Lotty Rosenfeld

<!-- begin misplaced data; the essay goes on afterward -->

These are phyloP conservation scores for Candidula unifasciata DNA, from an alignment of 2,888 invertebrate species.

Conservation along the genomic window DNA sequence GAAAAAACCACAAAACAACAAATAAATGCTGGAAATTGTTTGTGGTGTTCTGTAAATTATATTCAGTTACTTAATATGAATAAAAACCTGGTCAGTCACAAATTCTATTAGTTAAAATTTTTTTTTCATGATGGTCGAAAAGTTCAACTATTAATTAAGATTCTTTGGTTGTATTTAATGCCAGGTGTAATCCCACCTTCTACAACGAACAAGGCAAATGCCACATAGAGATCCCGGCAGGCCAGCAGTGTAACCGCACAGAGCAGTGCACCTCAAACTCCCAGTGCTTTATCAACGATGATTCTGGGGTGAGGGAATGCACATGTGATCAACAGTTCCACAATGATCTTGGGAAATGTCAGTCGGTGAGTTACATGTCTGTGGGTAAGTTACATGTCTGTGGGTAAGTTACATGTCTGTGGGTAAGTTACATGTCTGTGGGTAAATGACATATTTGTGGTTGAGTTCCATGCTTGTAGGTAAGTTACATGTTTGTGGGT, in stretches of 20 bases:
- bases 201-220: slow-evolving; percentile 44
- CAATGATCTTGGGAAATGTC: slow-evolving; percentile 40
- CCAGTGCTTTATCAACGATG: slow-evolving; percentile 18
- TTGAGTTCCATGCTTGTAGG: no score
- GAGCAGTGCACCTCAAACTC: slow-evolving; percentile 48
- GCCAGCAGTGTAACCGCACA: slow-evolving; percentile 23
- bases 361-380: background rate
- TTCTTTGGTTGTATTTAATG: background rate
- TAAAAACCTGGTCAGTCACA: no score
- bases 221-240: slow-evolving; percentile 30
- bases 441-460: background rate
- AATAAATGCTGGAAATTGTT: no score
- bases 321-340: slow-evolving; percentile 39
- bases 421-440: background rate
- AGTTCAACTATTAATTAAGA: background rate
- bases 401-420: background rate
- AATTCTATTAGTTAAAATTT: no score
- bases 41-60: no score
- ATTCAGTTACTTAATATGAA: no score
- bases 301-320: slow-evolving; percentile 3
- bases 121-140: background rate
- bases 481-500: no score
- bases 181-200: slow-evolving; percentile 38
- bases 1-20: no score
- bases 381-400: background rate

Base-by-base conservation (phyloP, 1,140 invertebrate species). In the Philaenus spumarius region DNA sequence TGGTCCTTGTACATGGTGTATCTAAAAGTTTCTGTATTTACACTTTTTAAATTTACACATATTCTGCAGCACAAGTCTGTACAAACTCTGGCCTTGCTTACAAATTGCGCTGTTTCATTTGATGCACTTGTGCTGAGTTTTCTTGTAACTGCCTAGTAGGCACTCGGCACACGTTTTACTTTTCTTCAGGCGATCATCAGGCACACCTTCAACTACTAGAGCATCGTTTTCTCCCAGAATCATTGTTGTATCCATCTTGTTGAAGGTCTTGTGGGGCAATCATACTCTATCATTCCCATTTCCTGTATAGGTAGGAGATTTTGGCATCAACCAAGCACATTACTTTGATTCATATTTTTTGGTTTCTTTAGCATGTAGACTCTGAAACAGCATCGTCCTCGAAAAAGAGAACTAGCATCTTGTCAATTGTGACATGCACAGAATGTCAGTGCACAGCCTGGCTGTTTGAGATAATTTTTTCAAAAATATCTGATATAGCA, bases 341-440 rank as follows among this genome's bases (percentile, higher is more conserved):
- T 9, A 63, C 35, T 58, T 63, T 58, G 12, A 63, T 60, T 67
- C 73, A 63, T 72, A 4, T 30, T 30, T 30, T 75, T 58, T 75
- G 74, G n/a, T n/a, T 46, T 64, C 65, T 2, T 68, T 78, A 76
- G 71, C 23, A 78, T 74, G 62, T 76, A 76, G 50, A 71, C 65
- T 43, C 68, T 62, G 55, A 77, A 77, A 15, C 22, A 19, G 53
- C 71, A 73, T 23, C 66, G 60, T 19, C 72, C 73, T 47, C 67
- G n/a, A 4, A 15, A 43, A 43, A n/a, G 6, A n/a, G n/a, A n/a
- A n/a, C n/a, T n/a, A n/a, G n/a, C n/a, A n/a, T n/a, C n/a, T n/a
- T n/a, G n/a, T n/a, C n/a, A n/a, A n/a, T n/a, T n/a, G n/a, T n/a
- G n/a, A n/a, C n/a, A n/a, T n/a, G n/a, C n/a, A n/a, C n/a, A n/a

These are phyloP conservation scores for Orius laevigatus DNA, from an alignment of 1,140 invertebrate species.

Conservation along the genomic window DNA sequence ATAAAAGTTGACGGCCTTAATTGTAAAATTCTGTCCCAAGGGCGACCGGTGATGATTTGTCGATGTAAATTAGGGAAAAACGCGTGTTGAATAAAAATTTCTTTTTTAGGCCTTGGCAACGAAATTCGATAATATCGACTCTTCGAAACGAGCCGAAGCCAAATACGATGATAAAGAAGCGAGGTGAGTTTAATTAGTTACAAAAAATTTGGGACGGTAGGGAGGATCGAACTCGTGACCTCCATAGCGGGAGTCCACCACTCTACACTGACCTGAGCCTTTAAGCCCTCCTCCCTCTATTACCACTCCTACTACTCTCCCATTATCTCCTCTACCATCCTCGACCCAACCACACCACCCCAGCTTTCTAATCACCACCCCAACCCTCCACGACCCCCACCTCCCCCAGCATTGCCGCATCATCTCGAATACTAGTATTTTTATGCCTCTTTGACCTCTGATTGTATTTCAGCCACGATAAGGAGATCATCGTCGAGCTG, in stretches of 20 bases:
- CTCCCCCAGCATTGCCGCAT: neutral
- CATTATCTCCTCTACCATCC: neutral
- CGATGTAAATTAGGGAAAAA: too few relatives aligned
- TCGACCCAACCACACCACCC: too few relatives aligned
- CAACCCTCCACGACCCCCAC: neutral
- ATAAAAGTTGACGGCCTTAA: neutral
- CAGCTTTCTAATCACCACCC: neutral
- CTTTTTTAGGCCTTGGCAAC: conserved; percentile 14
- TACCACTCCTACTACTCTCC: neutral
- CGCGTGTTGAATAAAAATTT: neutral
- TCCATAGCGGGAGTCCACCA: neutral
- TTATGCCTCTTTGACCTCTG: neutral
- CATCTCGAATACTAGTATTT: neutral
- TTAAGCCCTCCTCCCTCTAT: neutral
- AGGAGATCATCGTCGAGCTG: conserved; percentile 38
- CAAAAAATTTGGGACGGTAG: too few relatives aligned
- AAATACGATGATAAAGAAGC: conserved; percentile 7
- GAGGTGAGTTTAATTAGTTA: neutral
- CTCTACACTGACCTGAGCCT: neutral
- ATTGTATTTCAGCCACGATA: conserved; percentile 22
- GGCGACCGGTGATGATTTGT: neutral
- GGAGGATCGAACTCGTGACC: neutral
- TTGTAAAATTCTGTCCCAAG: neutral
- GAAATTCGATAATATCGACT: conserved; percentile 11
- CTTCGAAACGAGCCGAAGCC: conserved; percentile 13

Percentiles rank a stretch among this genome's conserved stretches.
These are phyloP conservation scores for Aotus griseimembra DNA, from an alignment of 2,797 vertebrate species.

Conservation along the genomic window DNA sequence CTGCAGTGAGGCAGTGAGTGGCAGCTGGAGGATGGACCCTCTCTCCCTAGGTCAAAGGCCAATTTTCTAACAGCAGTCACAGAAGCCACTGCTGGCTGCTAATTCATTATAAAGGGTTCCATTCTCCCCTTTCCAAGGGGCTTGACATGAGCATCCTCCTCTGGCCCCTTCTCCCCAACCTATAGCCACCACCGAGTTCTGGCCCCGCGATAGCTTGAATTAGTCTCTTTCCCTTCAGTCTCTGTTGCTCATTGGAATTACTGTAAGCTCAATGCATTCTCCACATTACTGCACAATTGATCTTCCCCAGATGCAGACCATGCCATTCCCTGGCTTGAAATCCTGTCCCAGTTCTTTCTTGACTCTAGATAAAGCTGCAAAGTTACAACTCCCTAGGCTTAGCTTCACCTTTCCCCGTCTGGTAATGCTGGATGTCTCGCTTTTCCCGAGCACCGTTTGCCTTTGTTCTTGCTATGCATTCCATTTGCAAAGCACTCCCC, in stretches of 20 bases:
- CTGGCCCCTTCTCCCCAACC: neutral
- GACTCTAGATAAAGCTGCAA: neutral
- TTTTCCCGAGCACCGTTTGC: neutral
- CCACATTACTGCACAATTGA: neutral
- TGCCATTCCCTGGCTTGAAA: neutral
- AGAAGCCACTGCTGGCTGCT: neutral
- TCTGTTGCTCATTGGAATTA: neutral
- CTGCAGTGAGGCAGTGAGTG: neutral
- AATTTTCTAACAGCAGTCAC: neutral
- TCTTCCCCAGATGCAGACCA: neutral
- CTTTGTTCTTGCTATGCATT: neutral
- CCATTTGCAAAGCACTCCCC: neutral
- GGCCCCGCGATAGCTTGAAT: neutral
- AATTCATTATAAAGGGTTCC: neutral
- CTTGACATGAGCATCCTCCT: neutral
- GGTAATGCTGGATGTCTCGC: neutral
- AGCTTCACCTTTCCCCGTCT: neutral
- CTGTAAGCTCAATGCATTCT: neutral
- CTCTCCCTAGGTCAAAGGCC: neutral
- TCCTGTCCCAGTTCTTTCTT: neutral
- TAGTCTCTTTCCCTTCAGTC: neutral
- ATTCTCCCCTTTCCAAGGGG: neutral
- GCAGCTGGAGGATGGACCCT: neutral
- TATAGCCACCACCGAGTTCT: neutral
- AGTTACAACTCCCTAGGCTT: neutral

Lotty Rosenfeld (Carlota Eugenia Rosenfeld Villarreal) was a Chilean visual artist born in Santiago in 1943 and is known primarily for her work in printmaking, video art, and socially engaged art practice. She studied at the Escuela de Artes Aplicadas at Universidad de Chile, from 1967 to 1969. In 1979, Rosenfeld founded the artists' collective CADA (Colectivo de Acciones de Arte) with the poet Raúl Zurita, the sociologist Fernando Balcells, the writer and artist Diamela Eltit, and the artist Juan Castillo. Rosenfeld’s most iconic action is Una milla de cruces sobre el pavimento (A thousand crosses on the pavement, 1979), in which she attempted to reclaim public spaces that had been seized under the regime of Augusto Pinochet by placing tape across the dashed white lines separating traffic lanes on highways, turning the traffic markers into crosses or plus signs. Rosenfeld has been the recipient of the highest honors given in Chile: the Premio a la Trayectoria Artística (1995) of the Círculo de Críticos de Arte de Chile, the Paoa Prize (2001) of the International Film Festival in Viña del Mar, and the Premio Altazor de las Artes Nacionales (2003). Rosenfeld has exhibited at major museums including The Museum of Modern Art, New York; the Hammer Museum, Los Angeles; the Brooklyn Museum, New York; Museo de Arte Contemporáneo, Santiago; Museo Nacional Centro de Arte Reina Sofía, Madrid; and the Tate Modern, London. Her work was featured in the Chilean Pavilion at the 56th Venice Biennale (2015) and Documenta 12, Kassel (2007).


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